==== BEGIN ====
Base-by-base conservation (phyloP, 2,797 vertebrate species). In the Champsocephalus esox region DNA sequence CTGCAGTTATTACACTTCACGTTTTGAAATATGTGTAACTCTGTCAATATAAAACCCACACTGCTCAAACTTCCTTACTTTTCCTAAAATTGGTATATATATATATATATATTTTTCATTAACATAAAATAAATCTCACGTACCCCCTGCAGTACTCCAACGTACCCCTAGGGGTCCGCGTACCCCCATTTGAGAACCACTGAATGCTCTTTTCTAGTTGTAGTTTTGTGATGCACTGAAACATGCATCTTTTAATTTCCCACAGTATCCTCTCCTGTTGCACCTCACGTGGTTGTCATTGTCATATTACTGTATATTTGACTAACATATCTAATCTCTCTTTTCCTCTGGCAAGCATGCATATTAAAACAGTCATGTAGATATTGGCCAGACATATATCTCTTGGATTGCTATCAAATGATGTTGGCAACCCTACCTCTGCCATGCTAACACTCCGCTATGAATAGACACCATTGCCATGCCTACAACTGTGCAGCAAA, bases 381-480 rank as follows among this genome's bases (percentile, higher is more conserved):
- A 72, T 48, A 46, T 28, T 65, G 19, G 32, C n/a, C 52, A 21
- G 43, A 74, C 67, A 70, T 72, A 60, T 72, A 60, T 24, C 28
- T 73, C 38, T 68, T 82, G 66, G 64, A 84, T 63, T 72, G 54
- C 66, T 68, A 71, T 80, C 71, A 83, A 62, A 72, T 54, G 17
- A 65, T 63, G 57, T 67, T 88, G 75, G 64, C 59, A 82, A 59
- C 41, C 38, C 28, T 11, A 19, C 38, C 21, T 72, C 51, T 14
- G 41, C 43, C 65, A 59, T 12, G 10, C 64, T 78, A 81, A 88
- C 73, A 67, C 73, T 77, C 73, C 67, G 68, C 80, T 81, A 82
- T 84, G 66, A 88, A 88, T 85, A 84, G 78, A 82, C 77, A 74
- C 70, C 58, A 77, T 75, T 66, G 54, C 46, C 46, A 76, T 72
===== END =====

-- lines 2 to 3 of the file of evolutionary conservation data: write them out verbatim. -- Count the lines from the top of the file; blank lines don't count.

- A 72, T 48, A 46, T 28, T 65, G 19, G 32, C n/a, C 52, A 21
- G 43, A 74, C 67, A 70, T 72, A 60, T 72, A 60, T 24, C 28